FINDLAY, Ohio—The lockout at Cooper Tire & Rubber Co.'s Findlay tire plant continued into the new year, with contract negotiations between the company and United Steelworkers Local 207L remaining at a standstill.
A Local 207L spokesman said there was to be a bargaining session scheduled for Jan. 12, but the company canceled the meeting.
He said Cooper did not give a reason for the cancellation.
A Cooper spokeswoman, however, said that no negotiations had been scheduled, with the last talks held Dec. 13. She said the company did make an offer for the locked-out workers to return to work right after Christmas via a contract extension, but the union didn't respond to the offer.
Meanwhile, officials at Ohio's Department of Job and Family Services ruled Dec. 21 that the 1,000-plus unionized employees who were locked out of the plant Nov. 28 are eligible for unemployment benefits and can apply immediately. Cooper Tire has 21 days to appeal the decision.
Following the lockout, Cooper hired dozens of temporary workers to fill in for its Findlay employees in hopes of maintaining production there and avoiding potential work stoppages at its Texarkana, Ark., plant, where the current labor pact is set to expire Jan. 20.
Members of USW Local 752L in Texarkana have voted to give their executive board authority to declare a strike should the need arise, although President David Boone Sr. said that would be a last resort.
The Cooper spokeswoman said initial discussions with Texarkana union representatives began Dec. 7, and the company is hopeful that “with the concerted effort of both parties” it will reach an agreement before the deadline.
“We are also hopeful that we can complete these negotiations with as few distractions as possible to come to a conclusion that is good for our Texarkana employees, for Cooper and good for Texarkana,” she said.
Decisions draw flak
Cooper's recent decisions have drawn ire from several directions, including members of the Findlay community, descendants of the company's founders, tire dealerships and other Steelworker locals.
The National Consumers League chimed in with a letter addressed to Roy Armes, Cooper president and CEO, and Chris Ostrander, president of Cooper's North American Tire Operations, saying it is “troubled about the bargaining strategy Cooper has reportedly employed to date.”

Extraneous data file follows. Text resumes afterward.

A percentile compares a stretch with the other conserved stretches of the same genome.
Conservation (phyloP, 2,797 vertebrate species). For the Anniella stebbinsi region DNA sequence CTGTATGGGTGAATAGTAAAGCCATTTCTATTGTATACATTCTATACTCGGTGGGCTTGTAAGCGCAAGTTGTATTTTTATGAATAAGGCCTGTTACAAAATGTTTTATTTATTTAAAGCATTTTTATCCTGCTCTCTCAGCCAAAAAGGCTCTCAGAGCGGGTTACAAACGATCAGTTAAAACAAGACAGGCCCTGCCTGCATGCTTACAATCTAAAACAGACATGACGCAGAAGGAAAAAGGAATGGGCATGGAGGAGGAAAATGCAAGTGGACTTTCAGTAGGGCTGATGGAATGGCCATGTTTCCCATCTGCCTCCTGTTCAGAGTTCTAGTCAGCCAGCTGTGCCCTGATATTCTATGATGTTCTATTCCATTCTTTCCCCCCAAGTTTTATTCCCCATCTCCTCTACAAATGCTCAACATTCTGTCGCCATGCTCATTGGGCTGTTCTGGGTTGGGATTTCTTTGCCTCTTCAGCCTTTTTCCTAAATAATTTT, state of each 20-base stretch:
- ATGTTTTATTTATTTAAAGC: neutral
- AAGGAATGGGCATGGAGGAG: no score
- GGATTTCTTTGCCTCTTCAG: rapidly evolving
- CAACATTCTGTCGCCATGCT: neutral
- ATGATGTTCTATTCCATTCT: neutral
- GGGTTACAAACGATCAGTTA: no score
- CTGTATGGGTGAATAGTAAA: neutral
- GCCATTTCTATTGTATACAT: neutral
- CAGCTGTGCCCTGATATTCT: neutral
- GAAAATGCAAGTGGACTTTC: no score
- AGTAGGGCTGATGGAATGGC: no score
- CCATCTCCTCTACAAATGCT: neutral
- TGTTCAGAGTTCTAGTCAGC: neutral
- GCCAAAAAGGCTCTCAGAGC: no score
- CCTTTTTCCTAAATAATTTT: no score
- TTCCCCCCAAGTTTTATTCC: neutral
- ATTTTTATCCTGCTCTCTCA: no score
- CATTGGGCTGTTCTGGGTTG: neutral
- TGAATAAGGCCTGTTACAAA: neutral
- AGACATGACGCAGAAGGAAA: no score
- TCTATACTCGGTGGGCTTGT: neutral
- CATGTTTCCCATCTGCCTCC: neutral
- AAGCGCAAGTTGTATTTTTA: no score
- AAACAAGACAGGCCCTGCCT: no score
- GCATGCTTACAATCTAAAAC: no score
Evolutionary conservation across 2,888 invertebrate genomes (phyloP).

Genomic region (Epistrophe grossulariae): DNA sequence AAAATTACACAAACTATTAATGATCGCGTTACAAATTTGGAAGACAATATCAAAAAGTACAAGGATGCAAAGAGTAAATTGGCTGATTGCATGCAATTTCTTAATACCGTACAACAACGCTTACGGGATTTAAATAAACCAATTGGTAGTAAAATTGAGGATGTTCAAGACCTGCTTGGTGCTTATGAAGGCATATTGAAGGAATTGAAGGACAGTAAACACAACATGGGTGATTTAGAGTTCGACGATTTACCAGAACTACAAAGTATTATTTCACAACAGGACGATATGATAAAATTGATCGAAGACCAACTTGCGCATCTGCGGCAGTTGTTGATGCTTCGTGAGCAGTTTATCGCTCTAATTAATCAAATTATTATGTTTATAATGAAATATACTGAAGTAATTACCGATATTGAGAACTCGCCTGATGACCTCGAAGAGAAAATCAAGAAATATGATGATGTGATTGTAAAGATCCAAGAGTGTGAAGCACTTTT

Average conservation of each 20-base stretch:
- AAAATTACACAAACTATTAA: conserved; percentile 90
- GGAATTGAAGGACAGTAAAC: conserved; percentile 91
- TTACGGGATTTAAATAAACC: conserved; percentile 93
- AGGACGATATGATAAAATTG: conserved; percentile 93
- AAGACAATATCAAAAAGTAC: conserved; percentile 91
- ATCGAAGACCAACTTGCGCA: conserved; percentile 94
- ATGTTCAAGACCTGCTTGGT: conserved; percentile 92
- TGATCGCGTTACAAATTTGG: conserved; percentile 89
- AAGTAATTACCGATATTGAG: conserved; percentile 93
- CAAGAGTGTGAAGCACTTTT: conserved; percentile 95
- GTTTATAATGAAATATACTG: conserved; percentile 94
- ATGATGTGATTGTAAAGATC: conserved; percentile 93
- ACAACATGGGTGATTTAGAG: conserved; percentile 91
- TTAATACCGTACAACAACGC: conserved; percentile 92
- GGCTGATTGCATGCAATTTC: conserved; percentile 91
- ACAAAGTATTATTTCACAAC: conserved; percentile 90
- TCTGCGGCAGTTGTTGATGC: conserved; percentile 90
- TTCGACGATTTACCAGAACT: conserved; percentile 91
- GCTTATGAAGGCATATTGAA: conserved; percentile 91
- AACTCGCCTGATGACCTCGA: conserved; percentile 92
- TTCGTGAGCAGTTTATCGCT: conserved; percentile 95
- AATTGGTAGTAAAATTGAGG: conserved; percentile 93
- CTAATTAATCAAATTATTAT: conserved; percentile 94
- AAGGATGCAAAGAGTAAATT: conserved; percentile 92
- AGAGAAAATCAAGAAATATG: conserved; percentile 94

The USW posted the letter in its entirety on its website, www.uswlocal207L.org.
“In the midst of a global recession, these tactics could destabilize the loyal Cooper workers, their communities and hamper the economic recovery,” the NCL said.
“We firmly believe that Cooper, which frequently touts its corporate social responsibility and support for the community, has an ethical obligation to negotiate a contract that fairly reflects the company's financial successes and ends its lockout,” the letter said.
In addition, the descendants of the founders of Cooper Tire sent a letter of their own to the tire maker, making it known they are “deeply disturbed” by the company's actions.
Lingel Winters and Janet Clinger—whose grandfather Claude Hart and great-uncle John Schaefer founded Cooper in 1915 when they merged their small tire manufacturing company with I.J. Cooper Rubber Co.—criticized the company's decision in a Dec. 9 letter addressed to Armes. Clinger also is a company shareholder.
“Claude Hart adhered to the highest standards for himself and the company,” the letter reads. “He believed that the company had a responsibility for the well-being of not only the shareholders, but the workers and the community.”
Cooper fires back
The Cooper spokeswoman said if the union had accepted the tire maker's offer to extend the recently expired contract by a year, the lockout would have been unnecessary.
“The employees are not working today because their negotiating team did not allow them the opportunity to do so while we continued to hammer out an agreement,” she said.
In the letter to Cooper, Winters and Clinger noted that the 606-305 margin by which Cooper's proposed contract was rejected indicated “deep and widespread dissatisfaction, which should concern all of us.”
The pair urged Cooper to return to the bargaining table and engage in good faith negotiations with the union.